Recent days have been abuzz with news of many countries across the globe discussing the new philosophy of ‘price cap’ for oil imports from Russia. The idea, perceived by the group of seven countries (G7), is primarily to cap the price of oil being sold by Russia. Today,, we delve into the details of what it is, why it is important and how it will impact the global economies.

Background

The Russia-Ukraine war which started in early February this year has had a negative rub-off not just on the economies of these two countries, but on several countries across the globe, thanks to globalisation and their role in international trade. For instance, Russia is the world’s second largest producer of oil, next only to the United States. Similarly, it is the second largest producer of gas globally. The sanctions on Russia have impacted global oil and gas supplies, significantly impacting the global economy, particularly countries in the European Union, which were dependent on Russia for their demand. The supply disruptions have been the reason behind soaring energy prices. With Russia and Ukraine being dominant players in several agri commodities like wheat and sunflower seeds, the war has led to shortage of these commodities, fuelling their prices in the global market. Oil and agri-commodity price increases have led to a record increase in inflation, impacting several global economies, including India.

With the two warring countries showing no restraint, respite for inflation in the near term looks unlikely. The energy crisis created by the war will likely do more damage to end-users such as the EU, than for the economies of the two warring countries. However, for energy deficient countries, the impact of shortage in crude and gas availability can be structural and have a cascading effect on their overall economy. It is in this context that G7 countries are proposing to resume trade ties with Russia, albeit with restrictions on pricing, to keep a check on their profits, which can indirectly fuel the ongoing war situation. However, Russia has warned that the ongoing oil crisis and soaring energy costs will only aggravate with the proposed price cap. As soon as the G7 countries made their announcement last week, Russia stopped the supply of natural gas from its key pipeline to the EU.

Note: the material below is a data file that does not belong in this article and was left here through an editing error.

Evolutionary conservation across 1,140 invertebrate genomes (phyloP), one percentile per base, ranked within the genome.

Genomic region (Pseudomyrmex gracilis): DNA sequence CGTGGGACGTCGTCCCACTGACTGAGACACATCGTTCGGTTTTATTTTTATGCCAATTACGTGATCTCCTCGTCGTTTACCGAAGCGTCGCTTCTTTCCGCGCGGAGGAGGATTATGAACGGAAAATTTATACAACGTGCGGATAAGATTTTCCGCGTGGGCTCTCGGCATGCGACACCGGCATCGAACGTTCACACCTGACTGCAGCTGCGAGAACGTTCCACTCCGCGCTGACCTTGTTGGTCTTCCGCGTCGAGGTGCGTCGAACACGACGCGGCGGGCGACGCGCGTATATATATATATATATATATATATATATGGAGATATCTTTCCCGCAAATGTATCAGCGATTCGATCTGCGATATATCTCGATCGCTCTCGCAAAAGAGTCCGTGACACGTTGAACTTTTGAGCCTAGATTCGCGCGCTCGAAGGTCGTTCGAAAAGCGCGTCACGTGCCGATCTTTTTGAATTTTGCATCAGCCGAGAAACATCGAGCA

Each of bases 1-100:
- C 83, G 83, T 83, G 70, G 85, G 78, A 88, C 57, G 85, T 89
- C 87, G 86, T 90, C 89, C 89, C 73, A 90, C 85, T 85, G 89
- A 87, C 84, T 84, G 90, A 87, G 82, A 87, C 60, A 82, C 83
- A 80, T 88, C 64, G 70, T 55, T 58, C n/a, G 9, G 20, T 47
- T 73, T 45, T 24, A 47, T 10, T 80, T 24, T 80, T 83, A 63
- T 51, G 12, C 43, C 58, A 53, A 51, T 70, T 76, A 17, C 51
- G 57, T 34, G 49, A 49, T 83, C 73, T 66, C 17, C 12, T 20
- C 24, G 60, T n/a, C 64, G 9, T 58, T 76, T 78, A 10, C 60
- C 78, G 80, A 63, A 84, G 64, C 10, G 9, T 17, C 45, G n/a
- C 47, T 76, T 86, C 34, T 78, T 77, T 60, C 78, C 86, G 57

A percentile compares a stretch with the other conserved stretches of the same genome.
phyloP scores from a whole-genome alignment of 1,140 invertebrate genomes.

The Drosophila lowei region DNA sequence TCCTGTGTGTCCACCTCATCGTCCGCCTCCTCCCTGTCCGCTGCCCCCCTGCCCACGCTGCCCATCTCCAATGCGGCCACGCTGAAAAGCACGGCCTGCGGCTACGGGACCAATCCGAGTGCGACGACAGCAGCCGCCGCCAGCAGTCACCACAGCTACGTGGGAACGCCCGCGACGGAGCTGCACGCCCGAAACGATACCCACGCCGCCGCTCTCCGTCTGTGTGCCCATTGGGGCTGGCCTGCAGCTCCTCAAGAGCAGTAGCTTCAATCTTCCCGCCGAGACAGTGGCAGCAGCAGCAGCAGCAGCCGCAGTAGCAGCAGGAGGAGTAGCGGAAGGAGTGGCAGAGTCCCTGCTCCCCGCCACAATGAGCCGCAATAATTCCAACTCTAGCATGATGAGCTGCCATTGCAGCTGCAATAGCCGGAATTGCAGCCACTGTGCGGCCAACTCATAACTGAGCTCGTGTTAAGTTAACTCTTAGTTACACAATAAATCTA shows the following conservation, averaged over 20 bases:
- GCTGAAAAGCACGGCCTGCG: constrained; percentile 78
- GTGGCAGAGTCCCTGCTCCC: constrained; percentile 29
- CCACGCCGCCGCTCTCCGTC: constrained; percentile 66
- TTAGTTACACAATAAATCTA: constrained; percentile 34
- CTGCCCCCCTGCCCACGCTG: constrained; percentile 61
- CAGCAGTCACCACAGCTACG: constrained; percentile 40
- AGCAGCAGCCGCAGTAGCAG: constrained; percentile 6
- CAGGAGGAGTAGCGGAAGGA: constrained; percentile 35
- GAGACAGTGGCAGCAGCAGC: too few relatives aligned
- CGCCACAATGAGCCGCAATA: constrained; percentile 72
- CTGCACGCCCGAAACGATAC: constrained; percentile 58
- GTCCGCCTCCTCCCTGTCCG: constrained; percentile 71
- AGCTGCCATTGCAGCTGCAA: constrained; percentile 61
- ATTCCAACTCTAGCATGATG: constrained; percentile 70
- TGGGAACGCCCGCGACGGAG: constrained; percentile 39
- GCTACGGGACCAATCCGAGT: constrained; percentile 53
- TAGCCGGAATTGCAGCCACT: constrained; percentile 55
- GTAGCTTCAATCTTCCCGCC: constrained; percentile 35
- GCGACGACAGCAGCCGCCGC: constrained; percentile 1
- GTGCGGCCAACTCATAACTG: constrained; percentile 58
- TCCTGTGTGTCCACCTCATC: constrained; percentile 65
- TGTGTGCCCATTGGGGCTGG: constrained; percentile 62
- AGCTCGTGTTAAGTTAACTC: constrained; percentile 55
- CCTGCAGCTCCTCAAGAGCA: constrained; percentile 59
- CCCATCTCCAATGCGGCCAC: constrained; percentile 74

G7 Proposal

G7 countries are proposing the resumption of energy trade with Russia, with a restriction on the maximum price that will be paid for energy imported from Russia. The US, which is spearheading the initiative, wants India also to join the G7 group, and agree to the trade terms. India, being a large importer of crude, meeting over 85 per cent of its oil demand through imports, wants to tread cautiously, given its current economic situation. For India, ensuring availability at competitive prices is paramount to ensure energy security. India spent a whopping $119 billion in FY22 on oil imports. This is almost 4 per cent of its GDP. And for India, Russia is now the second largest supplier of energy, next to Iran. The country shares a long-standing trade relationship with Russia.

India’s stand

Even as India has called for ceasefire in Ukraine and expressed its belief in peaceful co-existence, its stand with respect to price cap will be based purely on energy security and economic considerations. It has already made clear its commitment and priority to meet the country’s energy needs at a competitive price. For India to consider the G7 proposal, the latter will need to commit to the availability of uninterrupted energy to India from other sources such as Venezuela at competitive prices. Given that India will prioritise economy and people over other issues, we do not see any major impact on India, on account of the price cap move by G7 countries. Likewise, its impact on India’s oil and gas availability and pricing may be neutral and will hence not have any major impact on oil and gas stocks. If you were concerned about this move altering the prospects for companies using oil and gas, and crude derivatives as raw material (such as paint stocks),  you can take it that nothing much is going to change for now.

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